February 15, 2008

Rotating Args in Haskell, Partially Explained

In the last article I talked a bit about rotating arguments in Haskell. How come we can do that with Haskell and not with most other languages? Well one reader sort of jumped the gun and tried to give the secret away. In fact, they were unhappy that I didn't start off the article explaining the secret to you ... they were afraid I'd lead you astray. You now, up until now I really thought my blog title was self-explanatory ...

Anyway, the secret is that Haskell functions only take one argument. Yes, you heard that correct. Haskell does currying underneath so that it appears to you as if you have a function with multiple arguments. Let's look at a quick example.

In most languages, one would read the following as, foo is a function that takes two arguments of type Int and returns an Int. But in Haskell, it's read as, foo is a function that takes an Int and returns a function that takes an Int and returns an Int.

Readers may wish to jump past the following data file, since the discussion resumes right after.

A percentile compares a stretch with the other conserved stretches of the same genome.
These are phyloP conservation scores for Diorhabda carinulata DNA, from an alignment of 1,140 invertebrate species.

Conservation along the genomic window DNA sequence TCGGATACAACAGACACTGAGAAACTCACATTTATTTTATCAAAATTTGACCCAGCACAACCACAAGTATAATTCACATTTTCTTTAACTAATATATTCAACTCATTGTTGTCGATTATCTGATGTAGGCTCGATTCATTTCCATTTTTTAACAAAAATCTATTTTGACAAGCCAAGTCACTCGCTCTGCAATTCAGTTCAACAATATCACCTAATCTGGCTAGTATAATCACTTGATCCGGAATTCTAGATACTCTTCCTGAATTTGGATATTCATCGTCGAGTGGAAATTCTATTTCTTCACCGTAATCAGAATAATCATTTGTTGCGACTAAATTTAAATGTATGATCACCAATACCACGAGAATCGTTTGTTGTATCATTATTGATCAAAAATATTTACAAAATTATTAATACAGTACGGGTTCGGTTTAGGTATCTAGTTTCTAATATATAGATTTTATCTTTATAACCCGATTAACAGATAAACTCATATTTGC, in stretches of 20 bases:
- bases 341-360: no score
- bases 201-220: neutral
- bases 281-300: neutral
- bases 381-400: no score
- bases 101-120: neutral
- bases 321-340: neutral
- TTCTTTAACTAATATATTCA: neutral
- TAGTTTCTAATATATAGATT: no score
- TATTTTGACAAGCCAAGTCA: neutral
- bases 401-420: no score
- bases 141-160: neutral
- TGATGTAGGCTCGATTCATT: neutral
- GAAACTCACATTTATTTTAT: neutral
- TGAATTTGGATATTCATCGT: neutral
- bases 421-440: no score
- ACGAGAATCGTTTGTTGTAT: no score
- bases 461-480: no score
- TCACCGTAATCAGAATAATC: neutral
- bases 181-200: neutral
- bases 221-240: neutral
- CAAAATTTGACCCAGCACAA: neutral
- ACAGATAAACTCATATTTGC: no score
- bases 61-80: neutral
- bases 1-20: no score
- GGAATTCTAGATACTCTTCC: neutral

foo :: Int -> Int -> Int
foo x y = x + y

-- the type signature is equivalent to this type signature

foo :: Int -> (Int -> Int)

The automatic currying enables partial application of functions in ways that I hadn't seen with other languages. To achieve the same result in another language generally requires wrapping it in another lambda. But it's just so pervasive and natural with Haskell that one forgets that it's anything special.

-- goal:  given function foo, create another function that has
--        partially applied foo to the value 7 and map it over
--        a list from 0 to 10.

-- in Lisp
(defun foo (x y)
  (+ x y))

(mapcar #'(lambda (y) (foo 7 y)) (reverse (numbers-up-to 10)))

-- in Ruby
def foo x, y
  x + y

(0..10).map { |y| foo 7, y }

-- in Haskell
foo :: Int -> Int -> Int
foo x y = x + y

map (foo 7) [0..10]

Additional Reading

Tags: haskell